Violation Can Occur Even Without Knowledge of Third-Party Future Infringement- (Gregory Mango vs. Buzzfeed, Inc.)
The Second Circuit Court of Appeals recently ruled in favor of a freelancer photographer, Gregory Mango, and against Buzzfeed when a photo editor ran a photo crediting the subject’s attorney instead of the photographer. Mango regularly contributed photographs to newspapers, including the New York Post. He photographed Raymond Parker, the lead figure in a discrimination lawsuit filed against the city of New York. In January 2017, the New York Post licensed and published Mango’s photograph of Parker with attribution to Mango underneath the photograph in the “gutter”. Three months later, Buzzfeed’s journalist, Michael Hayes published an article about Parker and included Mango’s photograph. Instead of seeking permission from Mango, after contacting Parker’s attorney, he credited Parker’s attorneys’ law firm, Fisher & Taubenfeld, in the gutter, replacing Mango’s name.
Mango filed a two-count complaint against Buzzfeed in the U.S. District Court for the Southern District of New York, alleging direct copyright infringement as well as a second claim for the removal or alteration of copyright management information (CMI) under the Digital Millennium Copyright Act (DMCA). Mango sought statutory damages of $30,000 for his copyright infringement claim, $5,000 for his DMCA claim, and attorneys’ fees. Prior to trial, Buzzfeed stipulated to liability on the copyright infringement count.
A removal-or-alteration-of-CMI claim under Section1202(b)(3) of the DMCA requires a plaintiff to show more than the defendant having distributed copyrighted work “knowing that [CMI] has been removed or altered” without authorization. It also must show that the removal or alteration was done “knowing, or . . . having reasonable grounds to know, that [such distribution] will induce, enable, facilitate, or conceal [a copyright] infringement.”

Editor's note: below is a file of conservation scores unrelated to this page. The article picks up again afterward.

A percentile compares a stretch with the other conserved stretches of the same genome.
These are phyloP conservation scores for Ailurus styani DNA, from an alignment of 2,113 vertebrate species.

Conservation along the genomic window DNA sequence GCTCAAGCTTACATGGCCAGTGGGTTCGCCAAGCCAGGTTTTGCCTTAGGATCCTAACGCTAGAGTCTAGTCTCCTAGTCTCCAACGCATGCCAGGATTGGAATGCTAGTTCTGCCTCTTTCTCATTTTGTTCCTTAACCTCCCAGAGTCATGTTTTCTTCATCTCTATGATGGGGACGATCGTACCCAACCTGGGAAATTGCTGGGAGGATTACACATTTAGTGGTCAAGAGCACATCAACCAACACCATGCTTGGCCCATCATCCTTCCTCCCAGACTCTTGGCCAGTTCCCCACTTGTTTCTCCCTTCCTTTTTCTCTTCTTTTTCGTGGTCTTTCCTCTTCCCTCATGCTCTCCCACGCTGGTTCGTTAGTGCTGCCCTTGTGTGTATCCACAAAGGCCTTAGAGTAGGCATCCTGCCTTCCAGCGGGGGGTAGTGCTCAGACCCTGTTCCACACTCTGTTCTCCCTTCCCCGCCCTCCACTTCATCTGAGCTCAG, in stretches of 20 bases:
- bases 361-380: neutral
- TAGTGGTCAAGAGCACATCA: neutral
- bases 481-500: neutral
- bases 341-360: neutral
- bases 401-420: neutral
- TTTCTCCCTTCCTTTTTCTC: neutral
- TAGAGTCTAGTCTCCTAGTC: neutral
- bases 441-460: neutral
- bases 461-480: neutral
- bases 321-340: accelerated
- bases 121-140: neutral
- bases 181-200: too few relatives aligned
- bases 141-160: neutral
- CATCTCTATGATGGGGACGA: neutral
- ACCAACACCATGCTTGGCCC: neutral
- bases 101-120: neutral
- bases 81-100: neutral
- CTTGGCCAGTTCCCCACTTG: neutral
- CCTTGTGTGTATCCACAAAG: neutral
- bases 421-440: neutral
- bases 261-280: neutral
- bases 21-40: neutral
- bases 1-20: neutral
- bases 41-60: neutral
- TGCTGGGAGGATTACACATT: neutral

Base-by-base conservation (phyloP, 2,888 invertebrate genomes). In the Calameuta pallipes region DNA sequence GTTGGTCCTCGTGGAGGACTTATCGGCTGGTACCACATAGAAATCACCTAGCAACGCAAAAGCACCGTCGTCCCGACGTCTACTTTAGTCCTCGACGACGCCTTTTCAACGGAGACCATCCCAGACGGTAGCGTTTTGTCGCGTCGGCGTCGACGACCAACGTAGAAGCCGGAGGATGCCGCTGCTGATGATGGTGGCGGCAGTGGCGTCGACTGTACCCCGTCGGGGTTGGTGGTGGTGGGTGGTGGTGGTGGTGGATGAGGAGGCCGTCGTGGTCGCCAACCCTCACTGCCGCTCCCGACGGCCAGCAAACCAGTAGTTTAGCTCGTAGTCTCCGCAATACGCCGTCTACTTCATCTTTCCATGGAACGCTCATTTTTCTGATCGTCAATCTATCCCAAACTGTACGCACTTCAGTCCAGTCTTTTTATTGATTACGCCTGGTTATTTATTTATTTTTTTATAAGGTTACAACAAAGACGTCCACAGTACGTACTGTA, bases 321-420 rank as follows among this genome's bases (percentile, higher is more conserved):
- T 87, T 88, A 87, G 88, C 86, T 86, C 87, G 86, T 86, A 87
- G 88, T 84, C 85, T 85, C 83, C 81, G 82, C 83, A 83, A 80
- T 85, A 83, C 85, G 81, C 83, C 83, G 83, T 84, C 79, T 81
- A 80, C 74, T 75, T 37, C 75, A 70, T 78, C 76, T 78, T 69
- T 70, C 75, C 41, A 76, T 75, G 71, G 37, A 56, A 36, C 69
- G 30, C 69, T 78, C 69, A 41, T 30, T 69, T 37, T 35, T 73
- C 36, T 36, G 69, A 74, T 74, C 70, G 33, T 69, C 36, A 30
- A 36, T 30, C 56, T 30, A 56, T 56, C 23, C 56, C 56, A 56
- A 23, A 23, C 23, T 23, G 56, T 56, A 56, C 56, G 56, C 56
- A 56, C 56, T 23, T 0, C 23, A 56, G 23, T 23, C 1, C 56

The district court found that BuzzFeed knew CMI had been removed and altered without permission and that it had reasonable grounds to know the removal of the CMI concealed a copyright infringement and awarded Mango statutory damages.
On appeal, Buzzfeed argued that it did not know its conduct would lead to future, third-party copyright infringement. The Second Circuit, after reviewing the plain meaning of the statutory language, found that “an infringement” is not limited to the acts of third parties. Instead, the language of the statute encompasses an infringement committed by the defendant. Further, the court found that the second knowledge element of the statute was satisfied because a defendant’s awareness that distributing copyrighted material without proper attribution of CMI would conceal its own infringing conduct. The court concluded that the statutory language requires constructive knowledge of future concealment, not future infringement.
The Second Circuit upheld the lower court’s decision that Buzzfeed’s publication violated the DMCA because the photograph of Parker was distributed (1) knowing that Mango’s gutter credit had been removed or altered without Mango’s permission, and (2) with a gutter credit reading “Fisher & Taubenfeld” knowing that doing so would conceal the fact that Hayes did not have authority to use the photograph from the photographer.
While credit is no longer required under the Copyright Act, the publishing industry commonly credits illustrations and images with the photographer or illustrator, which is not the same in the advertising world. While it may not be a violation of copyright to publish a work without a copyright notice, CMI is defined quite broadly and includes any identifying information about the title, author, and terms and conditions connected to the work. Section 1202 was intended to prevent those who use CMI to protect work to prevent infringing activity, particularly in the digital environment, but is not limited to electronic works. Section 1202 provides separate damages for removing CMI. The intent requirement has been confusing for many, and in the Second Circuit, the knowledge requirement is interpreted to include the concealment of the defendant’s activity and is not limited to knowledge of concealing or contributing to future infringement. Photo editors within media companies should be trained in best practices in content licensing and would benefit from using trusted sources in their content, images with licensing terms providing clear copyright permission and credit instructions for editorial use.
Digital Media Licensing Association